MICAP has divided the tax-advantaged universe into two key investment objectives, defined in relation to the underlying assets.
Note that where an investment manager seeks to provide an income to investors (e.g. a VCT seeking to pay regular dividends or a BR investment with an income option) “& income” will be added to that offer’s investment objective.
With the introduction of the “risk-to-capital” condition introduced for all SEIS, EIS and VCT investments made on or after 15 March 2018 (when the Finance Act 2018 received Royal Assent), businesses with significant contractual income streams or which have a high level of asset backing are no longer expected to qualify for these reliefs after this date.
Capital Preservation & Growth
Investments designed with capital preservation in mind are often backed by contractual income streams, with one or more of an identified medium-term earning streams, low technology risk and a counter-party of high credit worth . Energy generating companies will often meet these criteria, but with effect from July 2014, these are no longer available to use in conjunction with SEIS, EIS or VCT. Another example is in the media sector where pre-contracted revenue such as tax credits and pre-sales of distribution rights can be negotiated up front to mitigate the high initial investment risks.
Another popular alternative investment category contains predominantly asset backed investments. These frequently include consumer businesses with significant tangible assets, such as pubs, bars and restaurants, which can benefit from modest annual growth in eating out, even in recessionary periods. Ultimately, if the business fails, the bricks and mortar can eventually be used for a different purpose, potentially providing downside mitigation.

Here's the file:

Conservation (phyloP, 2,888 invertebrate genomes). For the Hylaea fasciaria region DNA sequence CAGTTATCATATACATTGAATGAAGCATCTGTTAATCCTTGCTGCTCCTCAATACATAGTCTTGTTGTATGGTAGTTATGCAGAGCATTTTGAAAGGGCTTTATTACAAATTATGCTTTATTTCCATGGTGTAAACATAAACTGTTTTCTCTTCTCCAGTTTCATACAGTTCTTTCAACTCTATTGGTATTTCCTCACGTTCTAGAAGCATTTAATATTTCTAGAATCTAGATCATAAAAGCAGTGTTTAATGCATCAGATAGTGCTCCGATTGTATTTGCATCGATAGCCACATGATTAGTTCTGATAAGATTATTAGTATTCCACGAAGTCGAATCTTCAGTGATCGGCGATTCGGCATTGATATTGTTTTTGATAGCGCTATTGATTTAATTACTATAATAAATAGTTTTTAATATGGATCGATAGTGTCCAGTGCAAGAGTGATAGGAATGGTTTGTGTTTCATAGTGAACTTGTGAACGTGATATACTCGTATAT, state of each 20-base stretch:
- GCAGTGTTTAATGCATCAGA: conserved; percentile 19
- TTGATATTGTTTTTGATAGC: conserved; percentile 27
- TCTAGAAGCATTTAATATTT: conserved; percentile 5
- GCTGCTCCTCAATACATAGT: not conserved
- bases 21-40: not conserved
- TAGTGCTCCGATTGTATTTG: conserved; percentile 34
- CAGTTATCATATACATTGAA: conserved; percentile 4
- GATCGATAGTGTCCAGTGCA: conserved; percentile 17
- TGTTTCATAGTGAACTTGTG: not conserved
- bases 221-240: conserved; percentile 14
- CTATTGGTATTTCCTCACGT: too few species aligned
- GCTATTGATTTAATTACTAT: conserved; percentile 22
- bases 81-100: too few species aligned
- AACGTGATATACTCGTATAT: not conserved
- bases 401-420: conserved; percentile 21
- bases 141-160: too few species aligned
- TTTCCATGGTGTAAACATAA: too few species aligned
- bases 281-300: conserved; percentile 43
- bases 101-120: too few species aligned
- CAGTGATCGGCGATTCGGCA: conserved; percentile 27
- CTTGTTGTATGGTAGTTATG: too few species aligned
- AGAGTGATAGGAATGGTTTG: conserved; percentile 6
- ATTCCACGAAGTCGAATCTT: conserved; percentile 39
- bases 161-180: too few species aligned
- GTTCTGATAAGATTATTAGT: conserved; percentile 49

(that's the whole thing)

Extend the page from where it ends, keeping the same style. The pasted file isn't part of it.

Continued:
Investments comprising small companies run by entrepreneurs that can identify high growth niches in areas of a business where they have long experience and a good track record. They have ambitious prospects to corner a high, even dominant, share in the early stages of a potential new market segment, and can enjoy returns well above sector averages. They may seek rapid expansion, and accelerated sales to take their business to the next level. Funding for such enterprises is not necessarily cheap or easy to obtain, hence the generous tax incentives offered by the government to attract private funding for small companies. While generally considered high risk, investment in the right companies can yield attractive returns.
Target investments may be established and profitable business seeking funding for expansion in an existing rather than a new market segment, perhaps even with limited asset backing. At the other end of the spectrum, it may be a younger pre-profit company seeking growth capital.
For further details of the investment risks please see the Key Risks section of this website.